Question: Can you add to the list? What else do the best leaders know?

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24 thoughts on “What the Best Leaders Know

  1. Understanding that you will not lead forever seems to be an extremely important idea that many leaders forget about. Maybe it’s because no one wants to think about their mortality but for some reason I have seen a number of situations where men simply led too long and didn’t leave a legacy.

  2. The best leaders know that they don’t have to be micro managers. They put trust in each team member to carry out their roles and allow them to bring their gifts, expertise, and creativity to the table.

    • Thank you Paul, unfortunately I’m not able to publish more blog posts during the week due to my schedule but I’ll still be posting at least once a week:) Thank you for your support.

  3. The idea of focus is huge, Dan. Simply realizing you can’t do everything is a huge step for a leader. It increasing your effectiveness because you focus in on what you do best, and you can do it with excellence. Spreading yourself thin leads to mediocrity, and no one wants that as a leader. The greatest leaders are ones that focused in on the few things they could do with excellence, and they got people around them to do the other things.

  4. This is a great list- so true. Going along with number 3, good leaders are open to change. They will embrace it, even if it takes them out of their comfort zones.They’re willing to learn to things and be used in various ways.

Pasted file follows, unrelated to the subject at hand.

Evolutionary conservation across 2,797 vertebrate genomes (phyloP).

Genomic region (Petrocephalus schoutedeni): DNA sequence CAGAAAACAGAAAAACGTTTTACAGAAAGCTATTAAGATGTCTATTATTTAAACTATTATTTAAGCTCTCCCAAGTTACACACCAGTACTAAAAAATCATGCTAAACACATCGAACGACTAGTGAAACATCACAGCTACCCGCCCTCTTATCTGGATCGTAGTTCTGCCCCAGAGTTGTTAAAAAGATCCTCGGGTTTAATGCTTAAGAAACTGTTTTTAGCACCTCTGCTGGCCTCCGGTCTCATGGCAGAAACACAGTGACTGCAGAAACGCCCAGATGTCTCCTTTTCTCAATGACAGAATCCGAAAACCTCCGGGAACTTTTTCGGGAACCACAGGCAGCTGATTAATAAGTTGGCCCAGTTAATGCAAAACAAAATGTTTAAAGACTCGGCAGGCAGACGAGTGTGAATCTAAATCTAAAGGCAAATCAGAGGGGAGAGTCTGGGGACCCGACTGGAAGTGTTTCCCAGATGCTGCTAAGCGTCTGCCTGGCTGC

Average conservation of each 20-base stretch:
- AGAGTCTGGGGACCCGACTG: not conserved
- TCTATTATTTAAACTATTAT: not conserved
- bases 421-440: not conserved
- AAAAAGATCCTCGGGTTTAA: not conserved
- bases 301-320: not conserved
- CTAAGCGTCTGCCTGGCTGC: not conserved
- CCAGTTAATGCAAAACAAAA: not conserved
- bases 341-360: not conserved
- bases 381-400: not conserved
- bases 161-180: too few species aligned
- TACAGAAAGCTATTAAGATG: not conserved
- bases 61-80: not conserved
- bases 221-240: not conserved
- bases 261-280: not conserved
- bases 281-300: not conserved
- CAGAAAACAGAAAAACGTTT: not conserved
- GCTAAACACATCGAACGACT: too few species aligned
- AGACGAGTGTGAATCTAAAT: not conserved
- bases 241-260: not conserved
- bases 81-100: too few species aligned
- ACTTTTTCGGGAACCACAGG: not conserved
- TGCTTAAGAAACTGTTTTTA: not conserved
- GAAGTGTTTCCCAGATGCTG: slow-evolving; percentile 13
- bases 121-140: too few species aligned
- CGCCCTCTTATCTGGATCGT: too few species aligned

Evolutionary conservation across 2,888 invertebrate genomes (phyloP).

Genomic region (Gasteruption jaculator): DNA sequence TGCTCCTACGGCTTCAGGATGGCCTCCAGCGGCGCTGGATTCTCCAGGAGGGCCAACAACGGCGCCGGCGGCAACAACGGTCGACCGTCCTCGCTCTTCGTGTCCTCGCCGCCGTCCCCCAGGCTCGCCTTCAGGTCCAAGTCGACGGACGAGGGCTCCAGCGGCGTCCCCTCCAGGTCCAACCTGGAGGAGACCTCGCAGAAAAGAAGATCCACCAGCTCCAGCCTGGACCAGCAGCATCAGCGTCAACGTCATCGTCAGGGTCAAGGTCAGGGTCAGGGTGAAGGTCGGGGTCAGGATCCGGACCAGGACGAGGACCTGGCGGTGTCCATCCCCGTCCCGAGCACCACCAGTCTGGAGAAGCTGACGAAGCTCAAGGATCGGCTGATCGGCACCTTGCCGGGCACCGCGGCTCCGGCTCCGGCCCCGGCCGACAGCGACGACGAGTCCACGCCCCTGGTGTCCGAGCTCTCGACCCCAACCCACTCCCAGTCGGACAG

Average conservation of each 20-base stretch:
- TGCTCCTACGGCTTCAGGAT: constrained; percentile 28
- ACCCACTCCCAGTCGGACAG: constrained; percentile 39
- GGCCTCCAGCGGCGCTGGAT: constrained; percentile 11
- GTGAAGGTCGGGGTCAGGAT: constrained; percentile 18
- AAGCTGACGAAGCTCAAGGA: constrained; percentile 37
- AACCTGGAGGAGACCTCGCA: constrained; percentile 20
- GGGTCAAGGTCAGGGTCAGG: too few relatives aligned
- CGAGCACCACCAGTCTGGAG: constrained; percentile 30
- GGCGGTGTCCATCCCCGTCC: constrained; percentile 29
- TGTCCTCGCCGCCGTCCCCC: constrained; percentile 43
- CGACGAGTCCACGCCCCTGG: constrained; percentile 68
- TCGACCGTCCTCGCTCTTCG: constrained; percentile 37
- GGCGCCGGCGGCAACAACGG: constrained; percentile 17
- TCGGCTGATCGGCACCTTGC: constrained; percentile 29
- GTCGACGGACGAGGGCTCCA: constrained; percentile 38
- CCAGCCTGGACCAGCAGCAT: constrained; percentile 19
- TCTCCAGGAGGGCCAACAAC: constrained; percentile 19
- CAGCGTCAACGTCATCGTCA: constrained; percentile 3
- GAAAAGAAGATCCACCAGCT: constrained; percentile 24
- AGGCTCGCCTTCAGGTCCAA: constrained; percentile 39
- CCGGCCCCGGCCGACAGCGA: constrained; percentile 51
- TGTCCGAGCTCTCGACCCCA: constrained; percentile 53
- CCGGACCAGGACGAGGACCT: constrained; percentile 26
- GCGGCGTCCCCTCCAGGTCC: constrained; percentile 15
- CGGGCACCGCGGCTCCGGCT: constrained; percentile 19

• Hi David,

      First off it’s great to hear from you, I hope all is well. I’m going to continue to write books and release products that will help people increase their influence. I’m connecting with like minded people and building relationships with them. My goal is to help and add value to others. Any particular reason why your asking these questions? :) Glad to give you the answers.

  5. Great job with acknowledging your limitations (#1) which seems to lead into your #3, not lasting forever. I’m on my 3rd CEO in 7 years. The end of one, all of another, and the beginning of a third. It would be interesting to more narrowly focus this to leaders of the home, or being a leader, not necessarily in the role of a leader.

    • Hello David,

      We all have have limitations but the best people see and acknowledge those areas. I agree, these points can help anyone and not just someone in a leadership role. Thank you for taking the time to read and add to the topic.

  6. One thing I would add to this list kind of fits into your category of being human. I’d say good leaders realize that they don’t know everything. Have you ever been around someone who thinks they know it all and refuse to admit that they might be wrong? They can be pigheaded and overly stubborn. That reduces their ability to make corrections to mistakes since they’re unlikely to admit they made a mistake to begin with. A good leader realizes that they might not have all the information they need.

  7. I think the best leaders accept their own humanity and the humanity of others. I can still remember when leaders over me noticed I made mistakes – and they gave me grace. That changed the way I looked at them forever.